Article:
Roads Minister John Hayes has embarked on a marathon 26-mile tour of major motorways in the West Midlands – the birthplace of the roads revolution (4 September 2014).
John Hayes – who took up his post at the Department for Transport in July – drove along sections of the M42, M6 and M5 with Highways Agency traffic officers to understand the challenges posed by one of the busiest parts of England’s motorway network.
The West Midlands pioneered the development of ‘smart’ motorways, which use the hard shoulder as a running lane to boost capacity and cut congestion. Thanks to a successful pilot scheme on the M42 the concept has since been extended across the country.
The minister also visited the Highways Agency’s National Traffic Operations Centre, where activity on motorways and major A roads across the country is coordinated, and the West Midlands Regional Control Centre, where traffic officers who patrol the local network are based.
The government has committed around £1 billion to major improvements of the road network across the Midlands to add 118 extra lane miles of capacity. The next 6 years will see another £15 billion spent on renewing and improving England’s road network, with 8 new schemes worth £1.2 billion already announced for the Midlands.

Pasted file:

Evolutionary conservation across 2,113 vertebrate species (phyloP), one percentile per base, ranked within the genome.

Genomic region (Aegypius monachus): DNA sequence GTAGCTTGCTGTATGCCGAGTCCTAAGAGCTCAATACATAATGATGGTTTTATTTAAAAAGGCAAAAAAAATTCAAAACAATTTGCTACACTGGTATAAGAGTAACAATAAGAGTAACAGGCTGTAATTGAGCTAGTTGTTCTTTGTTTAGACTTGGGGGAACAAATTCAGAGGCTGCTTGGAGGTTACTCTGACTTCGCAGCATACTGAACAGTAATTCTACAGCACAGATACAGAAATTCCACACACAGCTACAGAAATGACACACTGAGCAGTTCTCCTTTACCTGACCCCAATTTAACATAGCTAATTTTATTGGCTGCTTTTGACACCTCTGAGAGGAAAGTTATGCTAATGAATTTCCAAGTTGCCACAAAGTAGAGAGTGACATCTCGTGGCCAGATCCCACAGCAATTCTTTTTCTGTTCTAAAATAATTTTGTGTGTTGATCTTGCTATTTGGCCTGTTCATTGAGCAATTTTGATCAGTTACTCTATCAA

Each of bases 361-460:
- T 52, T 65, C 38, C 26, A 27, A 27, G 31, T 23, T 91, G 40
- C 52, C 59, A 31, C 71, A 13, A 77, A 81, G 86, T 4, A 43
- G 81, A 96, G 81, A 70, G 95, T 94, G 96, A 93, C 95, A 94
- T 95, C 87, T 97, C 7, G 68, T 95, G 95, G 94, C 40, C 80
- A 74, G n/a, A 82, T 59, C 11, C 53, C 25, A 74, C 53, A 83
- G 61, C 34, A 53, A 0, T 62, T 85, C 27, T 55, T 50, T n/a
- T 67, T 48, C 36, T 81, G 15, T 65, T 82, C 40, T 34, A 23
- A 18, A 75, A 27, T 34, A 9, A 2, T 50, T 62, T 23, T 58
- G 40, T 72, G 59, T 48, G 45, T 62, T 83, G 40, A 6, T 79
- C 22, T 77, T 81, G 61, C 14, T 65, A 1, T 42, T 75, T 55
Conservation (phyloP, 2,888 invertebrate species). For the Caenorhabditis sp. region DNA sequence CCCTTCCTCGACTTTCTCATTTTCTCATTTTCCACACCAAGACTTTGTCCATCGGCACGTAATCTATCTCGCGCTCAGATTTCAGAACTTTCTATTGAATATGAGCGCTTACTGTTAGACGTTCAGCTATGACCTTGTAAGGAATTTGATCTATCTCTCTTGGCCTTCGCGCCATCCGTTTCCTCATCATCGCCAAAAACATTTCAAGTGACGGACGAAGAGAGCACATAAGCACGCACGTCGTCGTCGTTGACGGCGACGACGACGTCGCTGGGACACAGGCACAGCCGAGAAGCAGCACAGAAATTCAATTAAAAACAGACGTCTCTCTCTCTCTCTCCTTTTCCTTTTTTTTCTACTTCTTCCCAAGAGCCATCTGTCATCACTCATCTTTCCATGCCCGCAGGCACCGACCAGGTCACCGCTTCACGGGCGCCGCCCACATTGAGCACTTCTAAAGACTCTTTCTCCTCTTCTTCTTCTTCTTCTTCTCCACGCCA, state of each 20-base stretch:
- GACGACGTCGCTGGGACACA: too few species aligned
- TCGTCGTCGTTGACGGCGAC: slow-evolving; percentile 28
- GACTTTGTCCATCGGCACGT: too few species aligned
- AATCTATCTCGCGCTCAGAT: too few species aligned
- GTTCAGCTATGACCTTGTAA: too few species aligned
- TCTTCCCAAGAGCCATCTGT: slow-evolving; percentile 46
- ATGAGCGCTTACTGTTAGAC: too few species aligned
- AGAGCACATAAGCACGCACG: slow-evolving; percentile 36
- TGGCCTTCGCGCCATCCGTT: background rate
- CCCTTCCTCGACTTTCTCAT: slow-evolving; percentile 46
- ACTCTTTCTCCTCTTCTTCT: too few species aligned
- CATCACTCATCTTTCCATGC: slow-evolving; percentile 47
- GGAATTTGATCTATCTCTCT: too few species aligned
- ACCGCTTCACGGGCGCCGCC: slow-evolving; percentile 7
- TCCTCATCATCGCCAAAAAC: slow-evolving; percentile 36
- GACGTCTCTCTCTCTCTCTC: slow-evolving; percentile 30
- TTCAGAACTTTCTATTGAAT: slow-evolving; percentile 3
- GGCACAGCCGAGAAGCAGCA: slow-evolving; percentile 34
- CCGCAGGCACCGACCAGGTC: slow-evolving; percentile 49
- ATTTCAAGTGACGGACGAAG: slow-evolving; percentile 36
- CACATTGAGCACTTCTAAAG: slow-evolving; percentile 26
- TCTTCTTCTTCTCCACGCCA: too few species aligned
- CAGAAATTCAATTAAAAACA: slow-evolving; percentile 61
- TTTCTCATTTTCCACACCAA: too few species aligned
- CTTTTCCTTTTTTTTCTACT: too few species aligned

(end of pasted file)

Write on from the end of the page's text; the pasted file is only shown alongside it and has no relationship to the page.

John Hayes said:
It is genuinely inspiring to see what a difference smarter roads can make. The impact of the investment this government has made in the West Midlands over the next 6 years will be huge - millions of road users will experience better journeys with much reduced congestion, which is estimated to cost over £2 billion every year.
The region has led the way in England’s roads revolution with the first congestion-crunching smart motorway opening on the M42.
I was also hugely impressed with the dedication and expertise of the people behind the scenes in the national control room, whose efforts make better roads and safer journeys for all road users.